BENDIGO paramedics say the ongoing dispute with the state government is "not about the money" as they prepare to take part in 27 new industrial bans.
Ambulance Employees Australia will seek approval from the Fair Work Commission to put the bans to a members vote on Thursday.
The bans include allowing members of the media and politicians to ride with the ambulance crews and for team managers to release response data without Ambulance Victoria approval.
Up to 20 Bendigo paramedics will also travel to Melbourne on Friday to take part in a statewide rally in the CBD voicing their disapproval of the protracted EBA negotiations.
AEA Loddon-Mallee organiser Brett Adie said they were not going to compromise working conditions for the sake of a pay rise.
"Most paramedics are happy with what is being offered in terms of pay," he said.
"The problem is that they expect us to give something away.
"The conditions they are proposing mean paramedics could be sent anywhere. You could get a job in Bendigo but then get sent to anywhere in the state."
Mr Adie said Ambulance Victoria was also seeking to take away employees' rights to have a union official attend grievance meetings.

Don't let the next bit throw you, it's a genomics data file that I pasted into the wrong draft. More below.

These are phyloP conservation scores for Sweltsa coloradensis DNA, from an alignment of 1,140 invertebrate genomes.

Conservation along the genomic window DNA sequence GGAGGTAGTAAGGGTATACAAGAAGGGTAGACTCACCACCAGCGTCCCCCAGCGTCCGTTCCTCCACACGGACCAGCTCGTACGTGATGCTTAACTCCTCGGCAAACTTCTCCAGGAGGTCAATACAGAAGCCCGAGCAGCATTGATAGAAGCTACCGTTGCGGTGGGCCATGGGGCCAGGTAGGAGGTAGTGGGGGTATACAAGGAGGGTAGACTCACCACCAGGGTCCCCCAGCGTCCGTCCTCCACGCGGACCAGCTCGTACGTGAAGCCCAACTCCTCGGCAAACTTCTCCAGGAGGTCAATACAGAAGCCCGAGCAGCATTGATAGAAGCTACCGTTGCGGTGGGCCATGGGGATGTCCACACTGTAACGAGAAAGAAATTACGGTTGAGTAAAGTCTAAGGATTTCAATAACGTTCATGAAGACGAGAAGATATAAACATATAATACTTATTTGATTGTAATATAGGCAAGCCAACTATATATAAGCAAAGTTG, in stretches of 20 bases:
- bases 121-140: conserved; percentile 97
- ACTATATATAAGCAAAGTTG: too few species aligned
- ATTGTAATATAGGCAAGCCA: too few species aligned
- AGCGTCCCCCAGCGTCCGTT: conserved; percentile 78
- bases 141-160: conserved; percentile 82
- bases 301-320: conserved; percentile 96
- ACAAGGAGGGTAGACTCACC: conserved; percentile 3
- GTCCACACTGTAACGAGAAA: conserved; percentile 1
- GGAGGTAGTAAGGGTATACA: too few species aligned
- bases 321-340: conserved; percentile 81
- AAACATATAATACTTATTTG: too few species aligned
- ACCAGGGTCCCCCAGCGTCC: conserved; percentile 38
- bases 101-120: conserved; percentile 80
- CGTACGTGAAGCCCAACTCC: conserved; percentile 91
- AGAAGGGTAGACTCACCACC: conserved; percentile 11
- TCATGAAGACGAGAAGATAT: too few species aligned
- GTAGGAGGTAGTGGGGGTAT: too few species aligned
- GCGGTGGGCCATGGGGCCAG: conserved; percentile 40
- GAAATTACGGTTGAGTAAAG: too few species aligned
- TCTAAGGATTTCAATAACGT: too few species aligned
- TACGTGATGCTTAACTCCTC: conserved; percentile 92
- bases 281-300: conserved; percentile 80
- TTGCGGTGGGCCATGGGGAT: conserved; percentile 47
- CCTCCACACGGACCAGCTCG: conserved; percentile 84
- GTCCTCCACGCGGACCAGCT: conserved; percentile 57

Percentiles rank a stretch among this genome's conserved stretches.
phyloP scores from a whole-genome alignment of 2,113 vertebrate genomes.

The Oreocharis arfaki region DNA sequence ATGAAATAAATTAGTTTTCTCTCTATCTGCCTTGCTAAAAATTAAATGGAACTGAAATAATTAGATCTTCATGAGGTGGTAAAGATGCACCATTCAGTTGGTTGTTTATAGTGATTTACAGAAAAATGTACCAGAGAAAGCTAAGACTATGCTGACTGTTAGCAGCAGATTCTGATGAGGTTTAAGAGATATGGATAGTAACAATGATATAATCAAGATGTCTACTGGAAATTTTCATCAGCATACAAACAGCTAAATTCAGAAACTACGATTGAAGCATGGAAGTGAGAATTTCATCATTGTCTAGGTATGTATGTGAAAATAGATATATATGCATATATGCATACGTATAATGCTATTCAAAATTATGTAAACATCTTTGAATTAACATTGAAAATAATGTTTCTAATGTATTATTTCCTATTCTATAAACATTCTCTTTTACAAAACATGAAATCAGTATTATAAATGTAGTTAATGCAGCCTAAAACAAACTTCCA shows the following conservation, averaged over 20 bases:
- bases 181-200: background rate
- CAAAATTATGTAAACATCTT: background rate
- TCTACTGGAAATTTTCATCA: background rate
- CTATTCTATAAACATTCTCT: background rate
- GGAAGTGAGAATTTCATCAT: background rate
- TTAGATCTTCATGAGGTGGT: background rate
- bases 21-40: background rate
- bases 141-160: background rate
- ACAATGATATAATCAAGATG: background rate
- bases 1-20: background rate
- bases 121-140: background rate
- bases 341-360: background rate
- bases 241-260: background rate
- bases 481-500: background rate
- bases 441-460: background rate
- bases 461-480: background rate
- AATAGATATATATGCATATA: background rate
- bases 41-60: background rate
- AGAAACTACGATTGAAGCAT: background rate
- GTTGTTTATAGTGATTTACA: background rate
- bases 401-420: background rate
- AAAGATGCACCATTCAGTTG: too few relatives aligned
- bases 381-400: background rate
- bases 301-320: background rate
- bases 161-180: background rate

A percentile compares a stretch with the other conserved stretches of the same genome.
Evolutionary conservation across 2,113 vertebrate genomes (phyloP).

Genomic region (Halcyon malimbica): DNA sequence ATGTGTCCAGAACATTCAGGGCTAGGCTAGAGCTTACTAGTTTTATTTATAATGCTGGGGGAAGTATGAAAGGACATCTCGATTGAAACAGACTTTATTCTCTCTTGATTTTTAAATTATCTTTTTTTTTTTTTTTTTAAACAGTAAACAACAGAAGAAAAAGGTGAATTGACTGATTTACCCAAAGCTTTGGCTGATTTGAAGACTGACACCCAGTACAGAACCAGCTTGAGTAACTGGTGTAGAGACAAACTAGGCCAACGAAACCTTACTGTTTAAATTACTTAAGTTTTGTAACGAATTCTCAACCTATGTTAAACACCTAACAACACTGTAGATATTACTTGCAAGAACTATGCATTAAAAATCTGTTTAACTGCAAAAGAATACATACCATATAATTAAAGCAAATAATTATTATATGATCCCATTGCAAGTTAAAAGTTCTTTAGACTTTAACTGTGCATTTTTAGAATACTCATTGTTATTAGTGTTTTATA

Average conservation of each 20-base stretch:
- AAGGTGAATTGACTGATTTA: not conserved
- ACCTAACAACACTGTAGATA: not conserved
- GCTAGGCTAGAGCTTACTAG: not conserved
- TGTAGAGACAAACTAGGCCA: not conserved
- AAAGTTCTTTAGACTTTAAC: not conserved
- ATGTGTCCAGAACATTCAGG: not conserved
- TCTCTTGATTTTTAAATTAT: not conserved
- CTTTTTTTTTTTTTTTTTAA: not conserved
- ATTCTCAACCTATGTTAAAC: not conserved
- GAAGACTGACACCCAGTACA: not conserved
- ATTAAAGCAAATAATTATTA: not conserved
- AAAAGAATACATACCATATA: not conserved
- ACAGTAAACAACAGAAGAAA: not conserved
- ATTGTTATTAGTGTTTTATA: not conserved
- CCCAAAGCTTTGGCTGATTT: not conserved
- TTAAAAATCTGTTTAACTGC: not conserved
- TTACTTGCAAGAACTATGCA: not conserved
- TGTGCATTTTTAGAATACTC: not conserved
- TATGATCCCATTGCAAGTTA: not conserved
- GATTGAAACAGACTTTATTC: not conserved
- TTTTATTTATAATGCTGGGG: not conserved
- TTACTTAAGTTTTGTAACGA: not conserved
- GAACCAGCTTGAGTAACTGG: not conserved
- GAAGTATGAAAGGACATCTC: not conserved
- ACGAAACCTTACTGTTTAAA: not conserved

The 27 proposals drew a strong response from Victorian health minister David Davis, who labeled the union as "hard line", "dangerous" and "far left" during a speech to parliament on Tuesday.
Mr Davis said some of the actions, most of which seek to slow down the administrative functions of Ambulance Victoria, could put the public at risk.
"The union is working hard to ensure that no agreement is struck, despite more than 50 meetings with Ambulance Victoria," he said.
"We're offered the opportunity to prosecute through an independent arbiter, Fair Work, the process of 'work value'.
"That is what the union wanted, work value to be independently determined."
Mr Davis said some of the actions could leave certain regional centres without an ambulance for up to an hour at a time.